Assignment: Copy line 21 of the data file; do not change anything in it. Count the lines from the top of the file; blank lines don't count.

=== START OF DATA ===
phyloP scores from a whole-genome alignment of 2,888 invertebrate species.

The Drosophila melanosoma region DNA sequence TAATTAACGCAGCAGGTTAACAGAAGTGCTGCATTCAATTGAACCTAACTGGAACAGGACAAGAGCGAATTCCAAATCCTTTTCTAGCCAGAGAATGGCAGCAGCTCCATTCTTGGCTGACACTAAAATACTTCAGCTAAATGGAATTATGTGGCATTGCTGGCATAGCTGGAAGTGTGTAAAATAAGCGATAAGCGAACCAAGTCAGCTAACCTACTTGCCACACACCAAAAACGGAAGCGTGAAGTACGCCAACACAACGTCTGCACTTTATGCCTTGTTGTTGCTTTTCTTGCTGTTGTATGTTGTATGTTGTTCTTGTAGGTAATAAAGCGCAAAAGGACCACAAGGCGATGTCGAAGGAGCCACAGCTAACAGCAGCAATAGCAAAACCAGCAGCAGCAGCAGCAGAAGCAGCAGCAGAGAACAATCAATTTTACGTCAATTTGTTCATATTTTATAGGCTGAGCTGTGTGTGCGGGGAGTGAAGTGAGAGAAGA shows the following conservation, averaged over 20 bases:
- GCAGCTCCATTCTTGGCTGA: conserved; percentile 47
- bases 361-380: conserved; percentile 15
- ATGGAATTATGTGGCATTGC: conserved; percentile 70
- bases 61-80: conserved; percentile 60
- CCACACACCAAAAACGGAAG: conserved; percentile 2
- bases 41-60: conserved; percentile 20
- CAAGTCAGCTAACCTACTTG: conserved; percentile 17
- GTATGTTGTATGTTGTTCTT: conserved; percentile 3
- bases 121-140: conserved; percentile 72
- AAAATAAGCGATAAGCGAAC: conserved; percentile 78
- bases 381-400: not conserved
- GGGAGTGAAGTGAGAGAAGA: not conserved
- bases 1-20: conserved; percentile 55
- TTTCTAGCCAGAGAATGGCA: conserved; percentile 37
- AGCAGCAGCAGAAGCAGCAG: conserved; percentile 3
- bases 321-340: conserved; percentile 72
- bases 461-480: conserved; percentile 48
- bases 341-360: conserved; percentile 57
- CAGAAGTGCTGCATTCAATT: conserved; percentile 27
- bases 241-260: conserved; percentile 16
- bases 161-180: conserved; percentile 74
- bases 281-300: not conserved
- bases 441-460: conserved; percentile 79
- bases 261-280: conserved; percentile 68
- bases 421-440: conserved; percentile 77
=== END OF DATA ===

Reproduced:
- CAGAAGTGCTGCATTCAATT: conserved; percentile 27